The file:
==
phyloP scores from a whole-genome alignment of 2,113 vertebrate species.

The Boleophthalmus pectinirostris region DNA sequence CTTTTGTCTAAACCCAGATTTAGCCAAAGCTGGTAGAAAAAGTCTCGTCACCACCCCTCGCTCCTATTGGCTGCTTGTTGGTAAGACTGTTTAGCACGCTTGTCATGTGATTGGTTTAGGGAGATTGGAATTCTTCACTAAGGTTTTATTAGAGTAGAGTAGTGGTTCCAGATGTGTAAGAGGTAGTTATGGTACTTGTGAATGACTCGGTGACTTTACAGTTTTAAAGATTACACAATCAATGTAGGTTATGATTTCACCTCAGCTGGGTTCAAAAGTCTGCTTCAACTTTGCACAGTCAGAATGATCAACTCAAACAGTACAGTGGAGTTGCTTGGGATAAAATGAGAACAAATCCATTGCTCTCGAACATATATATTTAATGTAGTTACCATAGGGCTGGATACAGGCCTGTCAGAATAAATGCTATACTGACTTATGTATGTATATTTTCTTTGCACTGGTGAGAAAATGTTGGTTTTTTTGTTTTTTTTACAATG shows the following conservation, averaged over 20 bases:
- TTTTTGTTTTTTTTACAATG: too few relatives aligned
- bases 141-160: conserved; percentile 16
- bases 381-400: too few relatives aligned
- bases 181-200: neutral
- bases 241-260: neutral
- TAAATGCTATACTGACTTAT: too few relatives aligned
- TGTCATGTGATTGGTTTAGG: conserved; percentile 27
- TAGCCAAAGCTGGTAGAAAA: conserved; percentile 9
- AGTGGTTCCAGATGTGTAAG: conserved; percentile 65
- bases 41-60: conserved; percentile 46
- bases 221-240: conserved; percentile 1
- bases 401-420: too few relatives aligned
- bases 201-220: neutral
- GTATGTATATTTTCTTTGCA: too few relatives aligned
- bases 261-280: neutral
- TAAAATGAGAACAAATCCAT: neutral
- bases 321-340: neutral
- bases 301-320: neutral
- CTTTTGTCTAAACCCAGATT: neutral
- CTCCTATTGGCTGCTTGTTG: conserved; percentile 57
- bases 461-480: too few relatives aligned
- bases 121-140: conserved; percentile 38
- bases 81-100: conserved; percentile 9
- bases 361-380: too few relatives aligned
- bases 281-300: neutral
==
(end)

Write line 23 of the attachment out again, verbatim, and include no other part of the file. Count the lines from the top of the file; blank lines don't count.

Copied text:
- bases 461-480: too few relatives aligned